About Medicare & Medicare Supplement Insurance
Medicare is a federal program that provides assisted health benefits for people at retirement age (currently 65 years and older), people with disabilities, ALS, and end-stage renal disease. Medicare typically covers 20% of medical bills, but there are deductibles and coinsurance that Medicare does not cover at all, or hospital costs that increase according to the length of time a person is in the hospital or rehabilitation center.1
Medicare Supplement insurance was created by private health insurance companies to cover some of the out-of-pocket costs not paid by Medicare. Medicare Supplement insurance covers costs with some of the deductibles, co-payments, and coinsurance related to Medicare approved hospital, skilled nursing facility, home health care, ambulance, durable medical equipment, and doctor charges.
Medicare Supplement insurance is also known as “Medigap” Insurance because it fills in some of the ‘gaps’ of what Medicare Part A and B do not cover.
Medicare has changed and developed over the years. The need for supplemental insurance has always been there. United American Insurance was one of the first insurers to establish Medicare Supplement, shortly after Medicare became law.
All Medicare Supplement is regulated at the state level by state Insurance Departments. Plans and coverages for Medicare Supplement are standardized benefit offerings across the board for all insurers.
This guide will explain the many variations of coverage with Medicare Supplement insurance.
Types of Medicare Supplement Plans
As of 2023, Medicare Supplement insurance has 10 variations of plans labeled A, B, C, D, F, G, K, L, M, and N. Each plan has different standardized benefits giving the consumer many choices of how much supplemental insurance they need and what is covered.
View the graph at our Medicare Supplements page to understand how the different plans work.
- Plans F & G also have a high deductible option which require paying a policy deductible before the policy begins to pay. Once the policy deductible is met, the plan pays 100% of covered services for the rest of the calendar year.
- Plan C & F are not eligible for anyone who is new to Medicare on or after January 1, 2020.
- Plan K & Plan L show how much they'll pay for approved services before you meet your out-of-pocket yearly limit and Part B deductible. After you meet these amounts, the policy will pay 100% of your costs for approved services.
- Plan N pays 100% of the costs of Part B services, except for copays for some office visits and some emergency room visits.
- If you live in Massachusetts, Minnesota, or Wisconsin, your state offers different standardized plans.
Medicare Supplement Enrollment
A six-month open enrollment for Medicare Supplement insurance occurs when a person is both 65 years of age and is enrolled for benefits under Medicare Part B. Some states also require a six-month open enrollment for those under age 65 and enrolled in Medicare due to a disability. Besides open enrollment there are other events, such as a loss of health insurance under your employer’s coverage, which may happen at any time of year, and would make you eligible to enroll outside of the normal enrollment period. Below is a list of different life events that make a person eligible to apply for a Medicare Supplement insurance policy.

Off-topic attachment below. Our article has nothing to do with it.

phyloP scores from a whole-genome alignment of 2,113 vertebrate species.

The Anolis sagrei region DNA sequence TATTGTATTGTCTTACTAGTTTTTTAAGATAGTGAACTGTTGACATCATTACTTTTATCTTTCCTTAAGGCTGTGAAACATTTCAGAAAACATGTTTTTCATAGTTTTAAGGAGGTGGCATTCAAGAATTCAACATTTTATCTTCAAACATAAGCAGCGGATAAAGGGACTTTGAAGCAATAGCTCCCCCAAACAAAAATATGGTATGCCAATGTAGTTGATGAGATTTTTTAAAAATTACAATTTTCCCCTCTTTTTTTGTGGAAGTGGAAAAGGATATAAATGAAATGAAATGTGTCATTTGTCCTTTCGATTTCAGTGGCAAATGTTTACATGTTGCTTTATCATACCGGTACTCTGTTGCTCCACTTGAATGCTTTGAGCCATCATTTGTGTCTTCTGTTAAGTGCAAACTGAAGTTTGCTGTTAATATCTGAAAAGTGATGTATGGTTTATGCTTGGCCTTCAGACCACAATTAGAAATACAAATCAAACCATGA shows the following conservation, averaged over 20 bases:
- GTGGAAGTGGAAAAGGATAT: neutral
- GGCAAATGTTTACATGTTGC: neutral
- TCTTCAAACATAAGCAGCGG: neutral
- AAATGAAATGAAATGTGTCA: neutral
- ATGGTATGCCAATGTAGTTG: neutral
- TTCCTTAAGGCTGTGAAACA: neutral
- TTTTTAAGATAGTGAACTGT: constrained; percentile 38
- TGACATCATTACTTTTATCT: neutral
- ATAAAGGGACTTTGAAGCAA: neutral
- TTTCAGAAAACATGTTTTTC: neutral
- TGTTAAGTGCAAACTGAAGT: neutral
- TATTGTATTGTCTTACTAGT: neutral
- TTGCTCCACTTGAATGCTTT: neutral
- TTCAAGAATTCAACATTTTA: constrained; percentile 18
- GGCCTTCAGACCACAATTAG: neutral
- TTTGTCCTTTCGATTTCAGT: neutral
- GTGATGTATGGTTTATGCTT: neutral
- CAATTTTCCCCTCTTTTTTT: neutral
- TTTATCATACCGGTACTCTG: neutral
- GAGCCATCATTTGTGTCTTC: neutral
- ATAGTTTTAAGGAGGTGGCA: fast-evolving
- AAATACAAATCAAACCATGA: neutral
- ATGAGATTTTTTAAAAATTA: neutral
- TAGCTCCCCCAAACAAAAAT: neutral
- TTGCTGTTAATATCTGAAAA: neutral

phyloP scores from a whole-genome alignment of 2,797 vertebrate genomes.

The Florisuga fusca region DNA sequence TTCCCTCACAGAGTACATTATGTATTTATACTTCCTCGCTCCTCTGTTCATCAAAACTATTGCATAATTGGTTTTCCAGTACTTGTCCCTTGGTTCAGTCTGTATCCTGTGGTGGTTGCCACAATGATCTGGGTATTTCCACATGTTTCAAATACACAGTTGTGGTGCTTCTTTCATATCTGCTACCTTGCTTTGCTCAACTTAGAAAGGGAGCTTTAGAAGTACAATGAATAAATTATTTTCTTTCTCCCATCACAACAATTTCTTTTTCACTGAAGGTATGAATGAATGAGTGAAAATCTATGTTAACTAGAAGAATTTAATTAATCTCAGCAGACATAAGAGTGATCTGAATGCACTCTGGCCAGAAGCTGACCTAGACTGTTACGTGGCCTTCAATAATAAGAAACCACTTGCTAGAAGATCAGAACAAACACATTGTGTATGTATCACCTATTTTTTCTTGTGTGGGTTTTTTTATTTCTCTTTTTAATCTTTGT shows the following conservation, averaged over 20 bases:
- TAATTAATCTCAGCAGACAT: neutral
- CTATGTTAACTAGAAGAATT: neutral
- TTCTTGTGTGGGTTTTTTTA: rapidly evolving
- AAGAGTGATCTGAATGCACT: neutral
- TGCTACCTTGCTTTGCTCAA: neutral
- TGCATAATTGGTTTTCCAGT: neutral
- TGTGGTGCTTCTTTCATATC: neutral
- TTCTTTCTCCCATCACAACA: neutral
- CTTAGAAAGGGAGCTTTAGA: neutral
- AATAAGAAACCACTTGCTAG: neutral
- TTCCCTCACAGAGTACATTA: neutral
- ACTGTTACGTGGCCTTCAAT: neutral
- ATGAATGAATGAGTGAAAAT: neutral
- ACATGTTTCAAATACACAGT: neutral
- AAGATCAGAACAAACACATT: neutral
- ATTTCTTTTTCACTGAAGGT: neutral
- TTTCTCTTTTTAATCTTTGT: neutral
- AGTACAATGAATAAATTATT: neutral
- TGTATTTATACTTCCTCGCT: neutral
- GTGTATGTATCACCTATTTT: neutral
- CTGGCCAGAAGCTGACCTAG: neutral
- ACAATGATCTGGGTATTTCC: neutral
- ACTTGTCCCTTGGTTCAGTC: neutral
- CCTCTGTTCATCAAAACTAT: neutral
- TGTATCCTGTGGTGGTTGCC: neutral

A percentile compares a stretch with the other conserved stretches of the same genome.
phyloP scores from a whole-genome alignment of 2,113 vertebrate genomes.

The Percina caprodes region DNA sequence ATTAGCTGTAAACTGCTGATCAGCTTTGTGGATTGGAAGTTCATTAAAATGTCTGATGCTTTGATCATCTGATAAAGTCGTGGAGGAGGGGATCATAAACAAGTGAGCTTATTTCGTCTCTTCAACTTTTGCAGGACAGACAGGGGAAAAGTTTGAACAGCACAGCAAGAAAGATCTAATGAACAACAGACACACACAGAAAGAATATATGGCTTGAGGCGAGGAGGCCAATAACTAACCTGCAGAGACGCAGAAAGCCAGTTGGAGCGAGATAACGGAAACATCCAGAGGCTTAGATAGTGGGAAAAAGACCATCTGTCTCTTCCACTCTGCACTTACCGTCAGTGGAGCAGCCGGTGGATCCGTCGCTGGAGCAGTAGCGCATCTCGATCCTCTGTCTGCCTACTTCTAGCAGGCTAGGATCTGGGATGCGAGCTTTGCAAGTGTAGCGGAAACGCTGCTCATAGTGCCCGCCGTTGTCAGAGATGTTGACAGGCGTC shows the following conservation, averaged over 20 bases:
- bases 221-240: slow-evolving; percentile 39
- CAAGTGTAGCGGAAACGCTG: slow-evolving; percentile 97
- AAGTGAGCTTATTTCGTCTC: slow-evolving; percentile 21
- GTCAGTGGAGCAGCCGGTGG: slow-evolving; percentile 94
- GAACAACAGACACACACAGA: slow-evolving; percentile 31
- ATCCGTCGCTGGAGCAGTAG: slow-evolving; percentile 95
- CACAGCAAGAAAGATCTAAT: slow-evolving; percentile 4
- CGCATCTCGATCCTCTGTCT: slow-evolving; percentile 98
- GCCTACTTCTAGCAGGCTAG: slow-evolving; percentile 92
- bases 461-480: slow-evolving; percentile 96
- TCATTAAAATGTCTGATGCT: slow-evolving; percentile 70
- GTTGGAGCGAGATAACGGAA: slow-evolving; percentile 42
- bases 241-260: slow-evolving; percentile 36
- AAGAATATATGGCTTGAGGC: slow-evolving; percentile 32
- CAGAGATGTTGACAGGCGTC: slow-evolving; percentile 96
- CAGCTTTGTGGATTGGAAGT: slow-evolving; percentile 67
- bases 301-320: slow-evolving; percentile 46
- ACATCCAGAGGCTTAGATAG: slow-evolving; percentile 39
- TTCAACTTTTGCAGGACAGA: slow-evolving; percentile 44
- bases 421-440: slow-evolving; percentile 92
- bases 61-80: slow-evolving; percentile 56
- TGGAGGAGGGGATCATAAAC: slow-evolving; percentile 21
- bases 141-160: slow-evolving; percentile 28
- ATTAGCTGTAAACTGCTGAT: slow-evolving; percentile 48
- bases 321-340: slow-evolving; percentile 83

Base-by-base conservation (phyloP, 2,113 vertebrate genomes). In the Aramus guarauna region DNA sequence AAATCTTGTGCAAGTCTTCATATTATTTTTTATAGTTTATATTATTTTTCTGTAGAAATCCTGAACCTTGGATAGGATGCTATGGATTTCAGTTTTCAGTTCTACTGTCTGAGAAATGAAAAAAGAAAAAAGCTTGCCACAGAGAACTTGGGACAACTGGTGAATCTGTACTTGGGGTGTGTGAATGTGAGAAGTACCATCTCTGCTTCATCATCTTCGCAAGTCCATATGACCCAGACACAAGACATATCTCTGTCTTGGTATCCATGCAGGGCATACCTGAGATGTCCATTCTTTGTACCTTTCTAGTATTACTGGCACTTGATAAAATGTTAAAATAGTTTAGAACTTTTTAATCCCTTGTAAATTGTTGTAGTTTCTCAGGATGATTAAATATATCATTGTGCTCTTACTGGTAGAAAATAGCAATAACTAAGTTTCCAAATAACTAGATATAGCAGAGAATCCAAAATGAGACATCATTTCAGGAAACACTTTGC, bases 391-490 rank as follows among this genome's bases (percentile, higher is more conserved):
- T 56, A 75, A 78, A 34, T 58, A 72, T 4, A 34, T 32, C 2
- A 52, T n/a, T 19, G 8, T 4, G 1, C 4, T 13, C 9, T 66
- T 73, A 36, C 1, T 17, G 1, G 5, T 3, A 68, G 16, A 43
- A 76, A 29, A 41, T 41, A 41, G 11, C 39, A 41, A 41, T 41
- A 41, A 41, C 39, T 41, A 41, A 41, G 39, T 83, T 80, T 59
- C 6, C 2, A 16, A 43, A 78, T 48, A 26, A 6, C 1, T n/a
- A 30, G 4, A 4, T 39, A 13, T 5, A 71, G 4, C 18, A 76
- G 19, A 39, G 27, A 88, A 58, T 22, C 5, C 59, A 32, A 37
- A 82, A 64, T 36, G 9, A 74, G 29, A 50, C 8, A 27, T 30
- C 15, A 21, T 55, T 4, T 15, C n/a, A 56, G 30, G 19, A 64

You selected Medicare Advantage during your first year of enrollment, but you want to switch back to Original Medicare and apply for a Medicare Supplement insurance policy.
You are enrolled in a Medicare Advantage Plan and move out of the MA service area and want to enroll in Original Medicare and apply for a Medicare Supplement insurance policy.
Medicare Advantage enrollees have two annual opportunities to switch back to Original Medicare and apply for a Medicare Supplement insurance policy. The first is the Medicare Advantage Open Enrollment Period from January 1 through March 31, and the second is the Annual Election Period from October 15 through December 7.
All insurance companies that offer other health plans do not have to offer Medicare Supplement. If an insurance company does offer Medicare Supplement, there are two requirements for an insurance to be able to offer.
Medicare supplement insurance:
- If they offer any Medicare supplement plan, they must offer Plan A.
- They also must offer Plan D or Plan G if they offer any Medicare Supplement insurance plan.
Some Services Not Covered by Medicare Supplement Insurance
- Prescription drugs
- Vision care (except for specific eye diseases and risks)
- Eyeglasses or contacts
- Dental care
- Hearing aids
Prescription drug coverage is not included in Medicare Supplement, but is provided by other private insurance companies.
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Restrictions and Requirements for Purchasing Medicare Supplement Insurance:
- You must be enrolled both Medicare A & B for the life of the Medicare Supplement insurance.
- You cannot use Medicare Supplemental Insurance for Medicare Advantage co-pays. The two cannot be held simultaneously.
- Medicare Supplement insurance cannot be issued to a person receiving Medicaid Benefits.
Other sources are: